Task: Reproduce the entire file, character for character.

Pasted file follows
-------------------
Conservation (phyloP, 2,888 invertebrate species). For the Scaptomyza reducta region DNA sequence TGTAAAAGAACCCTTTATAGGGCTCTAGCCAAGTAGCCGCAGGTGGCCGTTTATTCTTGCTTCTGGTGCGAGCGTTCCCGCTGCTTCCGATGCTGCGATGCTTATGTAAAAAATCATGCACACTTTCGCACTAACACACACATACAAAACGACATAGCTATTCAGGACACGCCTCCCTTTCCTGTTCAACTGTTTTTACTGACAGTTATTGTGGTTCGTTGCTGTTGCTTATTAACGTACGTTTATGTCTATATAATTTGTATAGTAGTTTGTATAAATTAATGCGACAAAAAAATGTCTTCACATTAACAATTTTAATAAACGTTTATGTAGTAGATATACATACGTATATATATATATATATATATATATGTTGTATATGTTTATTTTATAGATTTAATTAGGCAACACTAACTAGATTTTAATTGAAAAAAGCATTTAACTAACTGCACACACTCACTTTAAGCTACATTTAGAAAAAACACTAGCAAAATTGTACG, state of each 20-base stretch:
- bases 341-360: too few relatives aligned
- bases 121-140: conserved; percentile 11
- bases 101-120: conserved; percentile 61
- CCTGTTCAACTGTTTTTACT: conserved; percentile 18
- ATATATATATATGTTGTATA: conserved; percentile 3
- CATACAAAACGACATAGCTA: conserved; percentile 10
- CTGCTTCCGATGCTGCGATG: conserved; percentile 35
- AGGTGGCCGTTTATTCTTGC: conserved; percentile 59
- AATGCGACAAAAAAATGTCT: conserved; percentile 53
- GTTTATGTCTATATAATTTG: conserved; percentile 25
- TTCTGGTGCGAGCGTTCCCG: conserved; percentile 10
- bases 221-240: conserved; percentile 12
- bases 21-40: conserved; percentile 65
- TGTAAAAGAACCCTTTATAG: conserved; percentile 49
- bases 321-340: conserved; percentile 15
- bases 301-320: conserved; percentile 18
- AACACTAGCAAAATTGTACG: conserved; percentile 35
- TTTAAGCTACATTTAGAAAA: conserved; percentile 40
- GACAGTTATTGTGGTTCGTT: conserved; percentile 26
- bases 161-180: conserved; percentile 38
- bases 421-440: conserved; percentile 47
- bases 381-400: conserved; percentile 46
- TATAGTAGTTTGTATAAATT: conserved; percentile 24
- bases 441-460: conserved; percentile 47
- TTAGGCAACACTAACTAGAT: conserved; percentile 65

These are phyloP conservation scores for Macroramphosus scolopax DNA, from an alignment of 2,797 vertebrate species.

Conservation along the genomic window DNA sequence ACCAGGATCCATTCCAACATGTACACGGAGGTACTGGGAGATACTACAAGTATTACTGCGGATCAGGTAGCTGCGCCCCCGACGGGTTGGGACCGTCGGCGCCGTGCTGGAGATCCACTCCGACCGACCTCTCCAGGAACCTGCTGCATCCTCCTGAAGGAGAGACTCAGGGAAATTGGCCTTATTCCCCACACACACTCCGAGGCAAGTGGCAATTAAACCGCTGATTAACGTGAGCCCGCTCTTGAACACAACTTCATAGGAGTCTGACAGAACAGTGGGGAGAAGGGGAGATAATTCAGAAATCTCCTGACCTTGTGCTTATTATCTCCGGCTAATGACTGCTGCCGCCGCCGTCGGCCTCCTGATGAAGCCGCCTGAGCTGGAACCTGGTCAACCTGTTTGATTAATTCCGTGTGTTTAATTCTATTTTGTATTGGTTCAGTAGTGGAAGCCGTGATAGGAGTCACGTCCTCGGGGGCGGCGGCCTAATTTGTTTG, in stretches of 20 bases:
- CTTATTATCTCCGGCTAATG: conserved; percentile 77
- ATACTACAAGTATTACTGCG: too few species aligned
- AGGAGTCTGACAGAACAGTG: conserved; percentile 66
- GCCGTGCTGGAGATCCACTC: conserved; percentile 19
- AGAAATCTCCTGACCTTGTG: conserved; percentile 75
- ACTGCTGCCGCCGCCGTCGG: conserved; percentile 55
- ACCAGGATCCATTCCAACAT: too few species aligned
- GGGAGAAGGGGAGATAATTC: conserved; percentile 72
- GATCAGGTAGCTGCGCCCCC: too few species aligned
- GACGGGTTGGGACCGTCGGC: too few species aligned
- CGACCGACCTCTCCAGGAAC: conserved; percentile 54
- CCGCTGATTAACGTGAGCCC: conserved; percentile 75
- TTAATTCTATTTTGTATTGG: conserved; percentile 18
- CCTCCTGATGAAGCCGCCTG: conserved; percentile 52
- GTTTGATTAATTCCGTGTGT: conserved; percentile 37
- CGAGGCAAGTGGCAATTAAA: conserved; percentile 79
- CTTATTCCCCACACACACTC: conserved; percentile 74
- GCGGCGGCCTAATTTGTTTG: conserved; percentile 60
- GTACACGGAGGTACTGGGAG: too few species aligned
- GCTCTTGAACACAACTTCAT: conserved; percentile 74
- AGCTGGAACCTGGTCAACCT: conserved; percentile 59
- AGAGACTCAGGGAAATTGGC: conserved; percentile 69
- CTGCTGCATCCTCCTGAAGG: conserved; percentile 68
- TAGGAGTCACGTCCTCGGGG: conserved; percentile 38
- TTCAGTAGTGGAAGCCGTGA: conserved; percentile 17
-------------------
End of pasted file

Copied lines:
Conservation (phyloP, 2,888 invertebrate species). For the Scaptomyza reducta region DNA sequence TGTAAAAGAACCCTTTATAGGGCTCTAGCCAAGTAGCCGCAGGTGGCCGTTTATTCTTGCTTCTGGTGCGAGCGTTCCCGCTGCTTCCGATGCTGCGATGCTTATGTAAAAAATCATGCACACTTTCGCACTAACACACACATACAAAACGACATAGCTATTCAGGACACGCCTCCCTTTCCTGTTCAACTGTTTTTACTGACAGTTATTGTGGTTCGTTGCTGTTGCTTATTAACGTACGTTTATGTCTATATAATTTGTATAGTAGTTTGTATAAATTAATGCGACAAAAAAATGTCTTCACATTAACAATTTTAATAAACGTTTATGTAGTAGATATACATACGTATATATATATATATATATATATATGTTGTATATGTTTATTTTATAGATTTAATTAGGCAACACTAACTAGATTTTAATTGAAAAAAGCATTTAACTAACTGCACACACTCACTTTAAGCTACATTTAGAAAAAACACTAGCAAAATTGTACG, state of each 20-base stretch:
- bases 341-360: too few relatives aligned
- bases 121-140: conserved; percentile 11
- bases 101-120: conserved; percentile 61
- CCTGTTCAACTGTTTTTACT: conserved; percentile 18
- ATATATATATATGTTGTATA: conserved; percentile 3
- CATACAAAACGACATAGCTA: conserved; percentile 10
- CTGCTTCCGATGCTGCGATG: conserved; percentile 35
- AGGTGGCCGTTTATTCTTGC: conserved; percentile 59
- AATGCGACAAAAAAATGTCT: conserved; percentile 53
- GTTTATGTCTATATAATTTG: conserved; percentile 25
- TTCTGGTGCGAGCGTTCCCG: conserved; percentile 10
- bases 221-240: conserved; percentile 12
- bases 21-40: conserved; percentile 65
- TGTAAAAGAACCCTTTATAG: conserved; percentile 49
- bases 321-340: conserved; percentile 15
- bases 301-320: conserved; percentile 18
- AACACTAGCAAAATTGTACG: conserved; percentile 35
- TTTAAGCTACATTTAGAAAA: conserved; percentile 40
- GACAGTTATTGTGGTTCGTT: conserved; percentile 26
- bases 161-180: conserved; percentile 38
- bases 421-440: conserved; percentile 47
- bases 381-400: conserved; percentile 46
- TATAGTAGTTTGTATAAATT: conserved; percentile 24
- bases 441-460: conserved; percentile 47
- TTAGGCAACACTAACTAGAT: conserved; percentile 65

These are phyloP conservation scores for Macroramphosus scolopax DNA, from an alignment of 2,797 vertebrate species.

Conservation along the genomic window DNA sequence ACCAGGATCCATTCCAACATGTACACGGAGGTACTGGGAGATACTACAAGTATTACTGCGGATCAGGTAGCTGCGCCCCCGACGGGTTGGGACCGTCGGCGCCGTGCTGGAGATCCACTCCGACCGACCTCTCCAGGAACCTGCTGCATCCTCCTGAAGGAGAGACTCAGGGAAATTGGCCTTATTCCCCACACACACTCCGAGGCAAGTGGCAATTAAACCGCTGATTAACGTGAGCCCGCTCTTGAACACAACTTCATAGGAGTCTGACAGAACAGTGGGGAGAAGGGGAGATAATTCAGAAATCTCCTGACCTTGTGCTTATTATCTCCGGCTAATGACTGCTGCCGCCGCCGTCGGCCTCCTGATGAAGCCGCCTGAGCTGGAACCTGGTCAACCTGTTTGATTAATTCCGTGTGTTTAATTCTATTTTGTATTGGTTCAGTAGTGGAAGCCGTGATAGGAGTCACGTCCTCGGGGGCGGCGGCCTAATTTGTTTG, in stretches of 20 bases:
- CTTATTATCTCCGGCTAATG: conserved; percentile 77
- ATACTACAAGTATTACTGCG: too few species aligned
- AGGAGTCTGACAGAACAGTG: conserved; percentile 66
- GCCGTGCTGGAGATCCACTC: conserved; percentile 19
- AGAAATCTCCTGACCTTGTG: conserved; percentile 75
- ACTGCTGCCGCCGCCGTCGG: conserved; percentile 55
- ACCAGGATCCATTCCAACAT: too few species aligned
- GGGAGAAGGGGAGATAATTC: conserved; percentile 72
- GATCAGGTAGCTGCGCCCCC: too few species aligned
- GACGGGTTGGGACCGTCGGC: too few species aligned
- CGACCGACCTCTCCAGGAAC: conserved; percentile 54
- CCGCTGATTAACGTGAGCCC: conserved; percentile 75
- TTAATTCTATTTTGTATTGG: conserved; percentile 18
- CCTCCTGATGAAGCCGCCTG: conserved; percentile 52
- GTTTGATTAATTCCGTGTGT: conserved; percentile 37
- CGAGGCAAGTGGCAATTAAA: conserved; percentile 79
- CTTATTCCCCACACACACTC: conserved; percentile 74
- GCGGCGGCCTAATTTGTTTG: conserved; percentile 60
- GTACACGGAGGTACTGGGAG: too few species aligned
- GCTCTTGAACACAACTTCAT: conserved; percentile 74
- AGCTGGAACCTGGTCAACCT: conserved; percentile 59
- AGAGACTCAGGGAAATTGGC: conserved; percentile 69
- CTGCTGCATCCTCCTGAAGG: conserved; percentile 68
- TAGGAGTCACGTCCTCGGGG: conserved; percentile 38
- TTCAGTAGTGGAAGCCGTGA: conserved; percentile 17